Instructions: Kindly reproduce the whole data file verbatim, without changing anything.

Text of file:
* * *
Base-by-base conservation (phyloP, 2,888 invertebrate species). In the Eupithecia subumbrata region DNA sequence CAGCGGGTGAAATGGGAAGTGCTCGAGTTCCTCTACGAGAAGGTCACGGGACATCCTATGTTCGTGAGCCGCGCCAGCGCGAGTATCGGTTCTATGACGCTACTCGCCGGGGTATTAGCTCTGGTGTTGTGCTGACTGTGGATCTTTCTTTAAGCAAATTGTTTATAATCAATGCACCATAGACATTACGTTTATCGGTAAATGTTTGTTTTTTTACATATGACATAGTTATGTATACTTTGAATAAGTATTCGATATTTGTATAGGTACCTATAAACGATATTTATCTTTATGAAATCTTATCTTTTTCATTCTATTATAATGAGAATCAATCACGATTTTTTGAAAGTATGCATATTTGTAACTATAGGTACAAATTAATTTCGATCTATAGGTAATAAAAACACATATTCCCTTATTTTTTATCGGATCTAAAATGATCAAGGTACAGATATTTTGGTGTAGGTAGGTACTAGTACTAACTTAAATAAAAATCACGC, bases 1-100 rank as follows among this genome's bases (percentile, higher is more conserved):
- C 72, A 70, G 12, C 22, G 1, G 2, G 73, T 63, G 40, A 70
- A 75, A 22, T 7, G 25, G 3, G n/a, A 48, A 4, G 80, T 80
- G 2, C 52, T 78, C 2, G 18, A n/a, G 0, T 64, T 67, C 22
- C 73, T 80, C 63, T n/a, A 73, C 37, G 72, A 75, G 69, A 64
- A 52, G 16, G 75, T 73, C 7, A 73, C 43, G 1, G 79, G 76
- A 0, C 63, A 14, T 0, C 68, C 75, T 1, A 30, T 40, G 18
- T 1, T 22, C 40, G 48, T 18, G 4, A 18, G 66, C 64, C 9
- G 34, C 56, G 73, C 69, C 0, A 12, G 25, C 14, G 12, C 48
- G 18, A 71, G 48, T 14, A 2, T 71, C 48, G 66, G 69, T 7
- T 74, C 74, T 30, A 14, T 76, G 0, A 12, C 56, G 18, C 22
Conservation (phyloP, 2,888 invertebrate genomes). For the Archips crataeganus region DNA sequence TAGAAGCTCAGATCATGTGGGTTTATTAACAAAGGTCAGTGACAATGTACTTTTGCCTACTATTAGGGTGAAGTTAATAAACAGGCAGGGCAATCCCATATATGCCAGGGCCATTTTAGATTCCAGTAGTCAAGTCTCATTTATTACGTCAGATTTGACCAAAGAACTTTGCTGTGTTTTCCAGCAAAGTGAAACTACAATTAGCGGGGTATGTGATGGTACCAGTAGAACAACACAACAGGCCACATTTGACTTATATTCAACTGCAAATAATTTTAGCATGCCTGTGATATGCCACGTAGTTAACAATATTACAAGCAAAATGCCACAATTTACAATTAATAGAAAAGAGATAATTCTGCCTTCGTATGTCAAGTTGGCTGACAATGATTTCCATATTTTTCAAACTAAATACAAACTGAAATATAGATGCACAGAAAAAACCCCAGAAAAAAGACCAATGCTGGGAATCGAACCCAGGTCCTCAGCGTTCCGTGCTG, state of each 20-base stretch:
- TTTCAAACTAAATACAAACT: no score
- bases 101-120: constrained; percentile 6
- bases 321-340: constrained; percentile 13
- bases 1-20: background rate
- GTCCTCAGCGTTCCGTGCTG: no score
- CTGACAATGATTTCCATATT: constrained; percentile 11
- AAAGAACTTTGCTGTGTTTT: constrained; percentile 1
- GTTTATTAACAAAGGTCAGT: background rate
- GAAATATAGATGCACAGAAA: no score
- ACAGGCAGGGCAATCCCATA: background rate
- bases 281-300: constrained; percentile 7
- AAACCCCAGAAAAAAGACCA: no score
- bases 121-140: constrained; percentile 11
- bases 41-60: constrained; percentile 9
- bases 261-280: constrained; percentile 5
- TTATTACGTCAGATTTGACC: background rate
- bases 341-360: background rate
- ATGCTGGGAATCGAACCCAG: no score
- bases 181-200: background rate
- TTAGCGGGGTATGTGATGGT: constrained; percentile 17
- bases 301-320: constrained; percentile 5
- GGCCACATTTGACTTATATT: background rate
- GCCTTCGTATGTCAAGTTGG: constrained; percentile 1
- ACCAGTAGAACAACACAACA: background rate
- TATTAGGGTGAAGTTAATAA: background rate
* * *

Base-by-base conservation (phyloP, 2,888 invertebrate species). In the Eupithecia subumbrata region DNA sequence CAGCGGGTGAAATGGGAAGTGCTCGAGTTCCTCTACGAGAAGGTCACGGGACATCCTATGTTCGTGAGCCGCGCCAGCGCGAGTATCGGTTCTATGACGCTACTCGCCGGGGTATTAGCTCTGGTGTTGTGCTGACTGTGGATCTTTCTTTAAGCAAATTGTTTATAATCAATGCACCATAGACATTACGTTTATCGGTAAATGTTTGTTTTTTTACATATGACATAGTTATGTATACTTTGAATAAGTATTCGATATTTGTATAGGTACCTATAAACGATATTTATCTTTATGAAATCTTATCTTTTTCATTCTATTATAATGAGAATCAATCACGATTTTTTGAAAGTATGCATATTTGTAACTATAGGTACAAATTAATTTCGATCTATAGGTAATAAAAACACATATTCCCTTATTTTTTATCGGATCTAAAATGATCAAGGTACAGATATTTTGGTGTAGGTAGGTACTAGTACTAACTTAAATAAAAATCACGC, bases 1-100 rank as follows among this genome's bases (percentile, higher is more conserved):
- C 72, A 70, G 12, C 22, G 1, G 2, G 73, T 63, G 40, A 70
- A 75, A 22, T 7, G 25, G 3, G n/a, A 48, A 4, G 80, T 80
- G 2, C 52, T 78, C 2, G 18, A n/a, G 0, T 64, T 67, C 22
- C 73, T 80, C 63, T n/a, A 73, C 37, G 72, A 75, G 69, A 64
- A 52, G 16, G 75, T 73, C 7, A 73, C 43, G 1, G 79, G 76
- A 0, C 63, A 14, T 0, C 68, C 75, T 1, A 30, T 40, G 18
- T 1, T 22, C 40, G 48, T 18, G 4, A 18, G 66, C 64, C 9
- G 34, C 56, G 73, C 69, C 0, A 12, G 25, C 14, G 12, C 48
- G 18, A 71, G 48, T 14, A 2, T 71, C 48, G 66, G 69, T 7
- T 74, C 74, T 30, A 14, T 76, G 0, A 12, C 56, G 18, C 22
Conservation (phyloP, 2,888 invertebrate genomes). For the Archips crataeganus region DNA sequence TAGAAGCTCAGATCATGTGGGTTTATTAACAAAGGTCAGTGACAATGTACTTTTGCCTACTATTAGGGTGAAGTTAATAAACAGGCAGGGCAATCCCATATATGCCAGGGCCATTTTAGATTCCAGTAGTCAAGTCTCATTTATTACGTCAGATTTGACCAAAGAACTTTGCTGTGTTTTCCAGCAAAGTGAAACTACAATTAGCGGGGTATGTGATGGTACCAGTAGAACAACACAACAGGCCACATTTGACTTATATTCAACTGCAAATAATTTTAGCATGCCTGTGATATGCCACGTAGTTAACAATATTACAAGCAAAATGCCACAATTTACAATTAATAGAAAAGAGATAATTCTGCCTTCGTATGTCAAGTTGGCTGACAATGATTTCCATATTTTTCAAACTAAATACAAACTGAAATATAGATGCACAGAAAAAACCCCAGAAAAAAGACCAATGCTGGGAATCGAACCCAGGTCCTCAGCGTTCCGTGCTG, state of each 20-base stretch:
- TTTCAAACTAAATACAAACT: no score
- bases 101-120: constrained; percentile 6
- bases 321-340: constrained; percentile 13
- bases 1-20: background rate
- GTCCTCAGCGTTCCGTGCTG: no score
- CTGACAATGATTTCCATATT: constrained; percentile 11
- AAAGAACTTTGCTGTGTTTT: constrained; percentile 1
- GTTTATTAACAAAGGTCAGT: background rate
- GAAATATAGATGCACAGAAA: no score
- ACAGGCAGGGCAATCCCATA: background rate
- bases 281-300: constrained; percentile 7
- AAACCCCAGAAAAAAGACCA: no score
- bases 121-140: constrained; percentile 11
- bases 41-60: constrained; percentile 9
- bases 261-280: constrained; percentile 5
- TTATTACGTCAGATTTGACC: background rate
- bases 341-360: background rate
- ATGCTGGGAATCGAACCCAG: no score
- bases 181-200: background rate
- TTAGCGGGGTATGTGATGGT: constrained; percentile 17
- bases 301-320: constrained; percentile 5
- GGCCACATTTGACTTATATT: background rate
- GCCTTCGTATGTCAAGTTGG: constrained; percentile 1
- ACCAGTAGAACAACACAACA: background rate
- TATTAGGGTGAAGTTAATAA: background rate